Finally, we’d be remiss not to mention the many wineries populating the Oregon Trail’s old path. The arid Eastern Oregon climate might not seem the spot for top-shelf wines, but you’re wrong. Swing through the Rocks District AVA, on the Washington border in Milton-Freewater. It’s the only AVA in the country whose boundary is almost entirely made of a single landform. It’s called Rocks District for a reason––the stones are everywhere, and were moved there by the flow of the Walla Walla River out of the Blue Mountains. One of the highlights in the AVA is the Watermill Estate Vineyard, a Milton-Freewater winery started by apple growers. It shares a tasting room with Blue Mountain Cider, its sister company.
On the Ranch
photography by Timothy Bishop
Eastern Oregon ranching has its roots on the Oregon Trail. Beef cattle have been raised here since the 1860s, primarily because some pioneers chose to stop their wagons and make their homes east of the Cascades. We benefit from their decision.
A prime example is Painted Hills Natural Beef. The seven families that founded Painted Hills Natural Beef have ranched Wheeler County lands for generations. The cows are pasture-raised, without antibiotics or added hormones. You may not want to head all the way to Fossil, where the company is based, but the meat is available in markets and restaurants around the state.
At Carman Ranch in Wallowa, generations of family work the land and raise some of the finest beef cattle in Oregon. These descendants of the Weinhard family (famous for Oregon beer) still raise grass-fed beef, but have diversified, now offering pastured pork, chicken and eggs. Carman beef and other products are used in a number of restaurants, especially in Portland, and are available at grocery stores like New Seasons Market and Market of Choice. But the ranch has another plan to get their meats to you––for Portlanders, at least. Through Carman Ranch direct, you can order cuts online, then pick up the food at a warehouse in Portland. It’s a great example of the innovation Oregon is famous for.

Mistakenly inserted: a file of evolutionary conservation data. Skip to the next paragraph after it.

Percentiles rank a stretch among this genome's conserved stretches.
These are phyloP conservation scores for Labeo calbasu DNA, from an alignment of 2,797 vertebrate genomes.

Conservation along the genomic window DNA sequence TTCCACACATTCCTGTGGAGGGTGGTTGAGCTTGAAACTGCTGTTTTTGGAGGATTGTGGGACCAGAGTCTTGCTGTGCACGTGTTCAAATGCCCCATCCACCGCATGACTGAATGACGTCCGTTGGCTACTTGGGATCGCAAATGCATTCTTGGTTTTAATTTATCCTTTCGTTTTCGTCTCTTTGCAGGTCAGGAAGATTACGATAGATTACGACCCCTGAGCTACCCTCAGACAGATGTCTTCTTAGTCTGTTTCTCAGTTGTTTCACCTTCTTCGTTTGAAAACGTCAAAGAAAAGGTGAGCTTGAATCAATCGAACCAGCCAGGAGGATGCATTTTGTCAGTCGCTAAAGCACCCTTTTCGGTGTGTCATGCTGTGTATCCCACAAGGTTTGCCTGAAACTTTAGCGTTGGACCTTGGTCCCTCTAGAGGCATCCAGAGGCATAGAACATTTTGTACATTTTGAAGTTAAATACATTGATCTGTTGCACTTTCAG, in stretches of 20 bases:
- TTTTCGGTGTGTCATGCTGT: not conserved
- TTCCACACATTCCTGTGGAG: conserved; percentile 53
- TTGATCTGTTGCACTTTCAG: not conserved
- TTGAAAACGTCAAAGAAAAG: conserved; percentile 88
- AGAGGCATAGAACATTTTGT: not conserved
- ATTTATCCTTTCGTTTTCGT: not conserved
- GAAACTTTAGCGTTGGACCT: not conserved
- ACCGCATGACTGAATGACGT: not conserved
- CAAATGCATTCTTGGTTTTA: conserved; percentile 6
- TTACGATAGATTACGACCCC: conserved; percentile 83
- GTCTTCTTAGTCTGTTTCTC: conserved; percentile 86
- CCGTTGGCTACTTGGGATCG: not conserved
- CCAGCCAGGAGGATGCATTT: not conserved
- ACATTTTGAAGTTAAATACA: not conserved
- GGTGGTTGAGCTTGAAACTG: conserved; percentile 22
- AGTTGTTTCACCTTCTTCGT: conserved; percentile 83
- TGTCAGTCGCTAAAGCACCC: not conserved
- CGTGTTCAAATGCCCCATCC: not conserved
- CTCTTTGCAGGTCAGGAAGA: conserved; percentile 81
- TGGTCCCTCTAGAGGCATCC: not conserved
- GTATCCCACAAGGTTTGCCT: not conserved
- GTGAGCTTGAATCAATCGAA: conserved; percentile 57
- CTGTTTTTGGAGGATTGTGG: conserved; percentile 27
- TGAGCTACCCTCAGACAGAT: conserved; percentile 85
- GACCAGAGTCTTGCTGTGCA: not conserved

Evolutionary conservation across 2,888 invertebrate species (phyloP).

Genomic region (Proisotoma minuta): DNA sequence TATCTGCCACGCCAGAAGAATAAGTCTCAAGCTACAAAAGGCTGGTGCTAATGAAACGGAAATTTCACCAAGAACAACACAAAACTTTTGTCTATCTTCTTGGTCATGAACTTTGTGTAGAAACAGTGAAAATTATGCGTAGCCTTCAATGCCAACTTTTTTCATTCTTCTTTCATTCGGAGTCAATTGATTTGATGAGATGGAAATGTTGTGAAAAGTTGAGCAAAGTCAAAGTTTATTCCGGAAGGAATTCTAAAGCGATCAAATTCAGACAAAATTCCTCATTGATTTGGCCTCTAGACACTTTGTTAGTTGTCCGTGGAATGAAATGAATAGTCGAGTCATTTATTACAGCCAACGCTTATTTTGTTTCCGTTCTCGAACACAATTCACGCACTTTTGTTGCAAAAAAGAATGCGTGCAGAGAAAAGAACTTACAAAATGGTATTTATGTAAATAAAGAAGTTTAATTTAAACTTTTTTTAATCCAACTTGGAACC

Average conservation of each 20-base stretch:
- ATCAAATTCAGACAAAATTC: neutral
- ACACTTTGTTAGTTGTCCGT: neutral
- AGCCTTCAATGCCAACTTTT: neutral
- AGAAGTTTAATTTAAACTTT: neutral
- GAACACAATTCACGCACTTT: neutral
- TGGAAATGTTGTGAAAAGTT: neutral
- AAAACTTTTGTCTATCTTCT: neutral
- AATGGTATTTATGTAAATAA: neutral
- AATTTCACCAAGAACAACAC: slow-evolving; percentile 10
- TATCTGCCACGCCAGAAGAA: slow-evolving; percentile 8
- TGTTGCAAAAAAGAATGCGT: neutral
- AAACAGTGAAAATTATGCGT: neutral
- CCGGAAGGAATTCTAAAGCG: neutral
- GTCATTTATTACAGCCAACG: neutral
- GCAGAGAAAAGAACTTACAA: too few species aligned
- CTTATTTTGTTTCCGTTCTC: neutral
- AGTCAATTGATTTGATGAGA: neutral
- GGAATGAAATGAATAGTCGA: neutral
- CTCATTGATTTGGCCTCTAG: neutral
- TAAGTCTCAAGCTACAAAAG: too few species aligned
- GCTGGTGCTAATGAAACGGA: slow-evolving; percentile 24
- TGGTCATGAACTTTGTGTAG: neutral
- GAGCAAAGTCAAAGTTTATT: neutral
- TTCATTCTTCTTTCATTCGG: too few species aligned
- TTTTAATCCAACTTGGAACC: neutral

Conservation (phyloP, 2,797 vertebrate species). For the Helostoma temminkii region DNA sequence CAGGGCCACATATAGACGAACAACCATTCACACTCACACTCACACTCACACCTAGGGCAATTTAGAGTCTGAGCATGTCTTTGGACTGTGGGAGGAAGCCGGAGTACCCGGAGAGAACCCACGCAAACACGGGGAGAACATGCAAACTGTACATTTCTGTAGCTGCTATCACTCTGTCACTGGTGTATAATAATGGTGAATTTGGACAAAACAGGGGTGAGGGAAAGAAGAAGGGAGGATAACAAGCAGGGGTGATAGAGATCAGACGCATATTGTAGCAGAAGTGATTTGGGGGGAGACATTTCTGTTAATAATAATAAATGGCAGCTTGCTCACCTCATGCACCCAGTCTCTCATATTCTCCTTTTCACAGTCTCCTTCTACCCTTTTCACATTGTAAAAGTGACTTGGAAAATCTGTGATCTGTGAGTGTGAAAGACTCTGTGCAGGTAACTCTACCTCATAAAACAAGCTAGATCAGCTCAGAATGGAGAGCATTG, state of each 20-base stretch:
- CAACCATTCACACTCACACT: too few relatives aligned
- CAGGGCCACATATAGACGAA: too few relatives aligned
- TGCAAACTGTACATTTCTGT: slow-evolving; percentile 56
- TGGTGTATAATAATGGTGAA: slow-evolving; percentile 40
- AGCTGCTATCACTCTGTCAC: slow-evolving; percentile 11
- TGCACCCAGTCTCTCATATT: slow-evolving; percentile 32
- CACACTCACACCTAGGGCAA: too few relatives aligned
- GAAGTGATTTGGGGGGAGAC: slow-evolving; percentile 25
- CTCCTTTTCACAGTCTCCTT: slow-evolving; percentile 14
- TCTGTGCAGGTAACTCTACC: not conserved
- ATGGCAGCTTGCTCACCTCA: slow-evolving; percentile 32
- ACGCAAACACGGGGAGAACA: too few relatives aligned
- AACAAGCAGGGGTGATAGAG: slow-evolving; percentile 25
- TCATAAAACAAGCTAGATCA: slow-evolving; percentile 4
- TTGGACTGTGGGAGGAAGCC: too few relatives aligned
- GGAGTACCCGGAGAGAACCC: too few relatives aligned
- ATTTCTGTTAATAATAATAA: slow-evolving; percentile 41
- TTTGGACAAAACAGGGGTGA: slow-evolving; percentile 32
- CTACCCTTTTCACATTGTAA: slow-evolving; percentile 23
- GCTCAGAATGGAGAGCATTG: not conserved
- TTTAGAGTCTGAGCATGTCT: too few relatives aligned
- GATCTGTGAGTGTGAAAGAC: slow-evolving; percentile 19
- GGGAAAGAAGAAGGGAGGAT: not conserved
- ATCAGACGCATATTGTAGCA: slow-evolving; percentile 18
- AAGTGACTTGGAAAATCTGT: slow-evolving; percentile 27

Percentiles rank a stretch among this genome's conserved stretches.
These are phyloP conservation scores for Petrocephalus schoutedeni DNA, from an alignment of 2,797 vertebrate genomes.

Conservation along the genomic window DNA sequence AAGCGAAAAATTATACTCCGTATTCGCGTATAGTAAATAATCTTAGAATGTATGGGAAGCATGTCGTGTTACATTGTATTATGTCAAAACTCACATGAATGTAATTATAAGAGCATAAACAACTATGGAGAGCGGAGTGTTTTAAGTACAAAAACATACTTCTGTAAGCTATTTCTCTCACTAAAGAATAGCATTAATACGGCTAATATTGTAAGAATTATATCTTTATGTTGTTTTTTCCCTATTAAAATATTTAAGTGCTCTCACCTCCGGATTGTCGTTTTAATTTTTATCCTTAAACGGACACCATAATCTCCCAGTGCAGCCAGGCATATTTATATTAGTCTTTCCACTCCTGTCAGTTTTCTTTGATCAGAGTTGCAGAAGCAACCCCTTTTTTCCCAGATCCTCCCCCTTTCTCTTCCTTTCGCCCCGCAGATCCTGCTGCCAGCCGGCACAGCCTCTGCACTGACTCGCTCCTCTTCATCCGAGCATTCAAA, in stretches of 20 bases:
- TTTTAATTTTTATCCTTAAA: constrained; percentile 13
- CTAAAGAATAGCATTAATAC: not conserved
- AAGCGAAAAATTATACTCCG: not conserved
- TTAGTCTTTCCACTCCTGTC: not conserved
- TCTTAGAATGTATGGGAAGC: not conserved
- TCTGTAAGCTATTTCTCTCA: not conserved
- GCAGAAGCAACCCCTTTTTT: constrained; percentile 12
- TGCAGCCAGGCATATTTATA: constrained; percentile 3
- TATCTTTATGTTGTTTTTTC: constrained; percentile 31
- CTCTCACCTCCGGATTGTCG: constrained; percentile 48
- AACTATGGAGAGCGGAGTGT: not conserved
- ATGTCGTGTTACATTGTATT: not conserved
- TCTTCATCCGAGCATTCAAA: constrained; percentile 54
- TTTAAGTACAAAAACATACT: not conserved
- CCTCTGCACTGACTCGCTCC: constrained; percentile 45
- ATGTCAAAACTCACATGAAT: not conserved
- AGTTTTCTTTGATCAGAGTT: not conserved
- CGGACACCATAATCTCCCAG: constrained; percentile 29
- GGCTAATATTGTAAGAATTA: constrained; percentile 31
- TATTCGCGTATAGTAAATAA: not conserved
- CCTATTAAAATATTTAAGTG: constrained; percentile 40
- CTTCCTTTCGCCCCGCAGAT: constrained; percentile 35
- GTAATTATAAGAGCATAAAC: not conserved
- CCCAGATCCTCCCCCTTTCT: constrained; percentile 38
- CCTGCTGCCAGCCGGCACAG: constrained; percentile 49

If you’re not interested in driving through the ranches of Oregon’s countryside, many ranches and small farms will happily bring their products to you in the form of CSAs (short for community supported agriculture). Moomaw Family Farm in Oregon City, for example, offers delivery between Portland and Salem for its boxes of chicken, beef, pork, lamb and rabbit.
The Oregon Trail didn’t go all the way to Tillamook, and while the famous dairy’s cheese and other milk products are legendarily delicious, you don’t have to go all the way to the coast for farm-fresh dairy, either. In Milton-Freewater, you’ll even find former Tillamook dairy farmers who moved east to find the sun. The owners of the Walla Walla Cheese Company initially worked with Umapine Creamery before branching off into their own business. Visitors are welcome, and the company makes cheddar, gouda and jack cheese, as well as havarti. Bonus: cheese curds with flavors as diverse as Walla Walla sweet onion and “drunken” from being soaked in Dragon’s Gate porter.
Nearby Brevon Farm and Umapine Dairy is a small setup seeking to make the best in artisan cheeses. Visitors are welcome, and the creamery puts out a variety of cheeses, including several types of gouda. They can be bought on-site or at nearby markets.